The Best Approach – Asking For Reviews

Potential clients like to look at other people’s opinions.  They want to know about your reputation, and an easy way to do that is to read reviews from past clients to get a clear picture of what to expect.  So what is the best approach for getting this kind of feedback from your clients?

  • Before visiting a business 90% of online shoppers will read at least one review.  94% of online shoppers say a negative review will deter them from visiting a business.
  • A potential client is more likely to choose your firm if others think it is a good decision.
  • Let’s look at several questions to ask when asking for reviews: when to ask; how to ask; what to avoid; and, what if it’s a bad review.

Set up a 20-minute review .

  • When to ask?  When they share unsolicited praise.  Shortly after finishing a case.  After they reach out on social media.  How to ask?  Send an email that is specific, informal and appreciative from your own personal email address.  What to avoid?  Avoid prompting for a good review, asking family members or employees, formal or vague language, nonrecent contacts, pressure, dates, and payment.  What if it’s a bad review?  People are looking for honest, unbiased feedback, not a 5-star review.  Just be sure to follow 5 steps if you receive a review you are unhappy with:  always respond either offline or online, thank the person for the feedback, address core issues, apologize, and follow up to make sure it was resolved.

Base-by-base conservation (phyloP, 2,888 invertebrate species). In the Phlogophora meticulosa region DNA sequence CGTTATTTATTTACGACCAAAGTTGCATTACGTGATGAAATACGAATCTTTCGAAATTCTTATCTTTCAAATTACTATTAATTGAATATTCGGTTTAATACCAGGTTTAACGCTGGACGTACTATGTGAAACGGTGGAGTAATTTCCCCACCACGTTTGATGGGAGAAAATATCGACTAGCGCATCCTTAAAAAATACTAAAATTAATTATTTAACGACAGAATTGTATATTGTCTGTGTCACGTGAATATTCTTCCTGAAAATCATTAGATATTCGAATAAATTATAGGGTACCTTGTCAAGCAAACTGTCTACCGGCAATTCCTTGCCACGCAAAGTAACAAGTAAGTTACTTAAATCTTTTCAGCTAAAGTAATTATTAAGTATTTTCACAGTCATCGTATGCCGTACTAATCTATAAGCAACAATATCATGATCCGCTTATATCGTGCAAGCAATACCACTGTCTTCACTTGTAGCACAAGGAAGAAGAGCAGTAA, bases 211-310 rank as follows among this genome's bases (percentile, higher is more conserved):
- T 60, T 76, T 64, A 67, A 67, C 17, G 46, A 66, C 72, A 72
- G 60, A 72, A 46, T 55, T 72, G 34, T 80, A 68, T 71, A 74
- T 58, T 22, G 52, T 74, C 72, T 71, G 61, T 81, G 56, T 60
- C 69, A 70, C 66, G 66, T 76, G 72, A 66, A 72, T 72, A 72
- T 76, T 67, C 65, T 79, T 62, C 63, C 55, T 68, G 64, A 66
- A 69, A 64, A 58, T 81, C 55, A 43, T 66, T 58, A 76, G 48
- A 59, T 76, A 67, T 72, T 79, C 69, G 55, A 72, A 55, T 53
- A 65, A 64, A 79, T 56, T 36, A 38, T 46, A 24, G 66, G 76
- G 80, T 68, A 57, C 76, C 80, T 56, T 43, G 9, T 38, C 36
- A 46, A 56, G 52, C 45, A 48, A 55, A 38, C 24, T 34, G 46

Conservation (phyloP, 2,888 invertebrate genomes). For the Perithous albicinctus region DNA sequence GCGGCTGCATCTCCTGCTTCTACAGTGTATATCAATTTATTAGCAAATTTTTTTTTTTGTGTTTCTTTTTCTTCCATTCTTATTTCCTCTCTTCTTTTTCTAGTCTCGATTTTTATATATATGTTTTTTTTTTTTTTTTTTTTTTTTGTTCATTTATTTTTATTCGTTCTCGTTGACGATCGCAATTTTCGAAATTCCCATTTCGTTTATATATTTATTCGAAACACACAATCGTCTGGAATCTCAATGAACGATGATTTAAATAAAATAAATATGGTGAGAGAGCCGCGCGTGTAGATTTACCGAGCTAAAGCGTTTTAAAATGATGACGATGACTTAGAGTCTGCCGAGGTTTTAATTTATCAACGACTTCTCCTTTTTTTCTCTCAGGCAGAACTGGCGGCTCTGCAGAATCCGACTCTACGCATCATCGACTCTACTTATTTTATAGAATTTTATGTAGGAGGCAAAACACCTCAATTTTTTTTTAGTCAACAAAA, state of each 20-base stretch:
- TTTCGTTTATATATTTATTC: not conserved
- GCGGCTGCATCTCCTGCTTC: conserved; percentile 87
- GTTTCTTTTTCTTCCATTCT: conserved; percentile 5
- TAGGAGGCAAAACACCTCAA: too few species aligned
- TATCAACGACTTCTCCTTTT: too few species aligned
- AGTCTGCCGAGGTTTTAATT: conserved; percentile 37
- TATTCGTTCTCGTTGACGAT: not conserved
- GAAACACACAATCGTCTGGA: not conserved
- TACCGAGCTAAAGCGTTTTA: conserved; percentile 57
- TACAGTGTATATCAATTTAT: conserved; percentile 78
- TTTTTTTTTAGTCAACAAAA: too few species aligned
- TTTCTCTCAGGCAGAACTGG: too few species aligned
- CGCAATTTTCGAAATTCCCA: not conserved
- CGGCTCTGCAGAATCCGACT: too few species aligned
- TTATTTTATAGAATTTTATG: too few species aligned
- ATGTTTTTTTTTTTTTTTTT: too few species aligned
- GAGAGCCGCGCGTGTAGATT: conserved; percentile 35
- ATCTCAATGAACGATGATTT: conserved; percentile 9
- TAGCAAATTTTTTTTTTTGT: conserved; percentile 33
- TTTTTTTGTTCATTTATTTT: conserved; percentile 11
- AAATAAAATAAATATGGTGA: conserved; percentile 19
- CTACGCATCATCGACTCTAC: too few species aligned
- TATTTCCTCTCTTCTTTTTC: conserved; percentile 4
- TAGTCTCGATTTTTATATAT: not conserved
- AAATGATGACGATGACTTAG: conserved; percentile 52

• Here’s Why It Matters To You.  Reviews help you show up higher in search results, they help you build trust with potential clients, and most people will look at them before making a decision.
  • I have successfully helped many small firms in the area use online reviews to their advantage.  To learn how you can best manage your reviews, set up a free consultation by clicking below.

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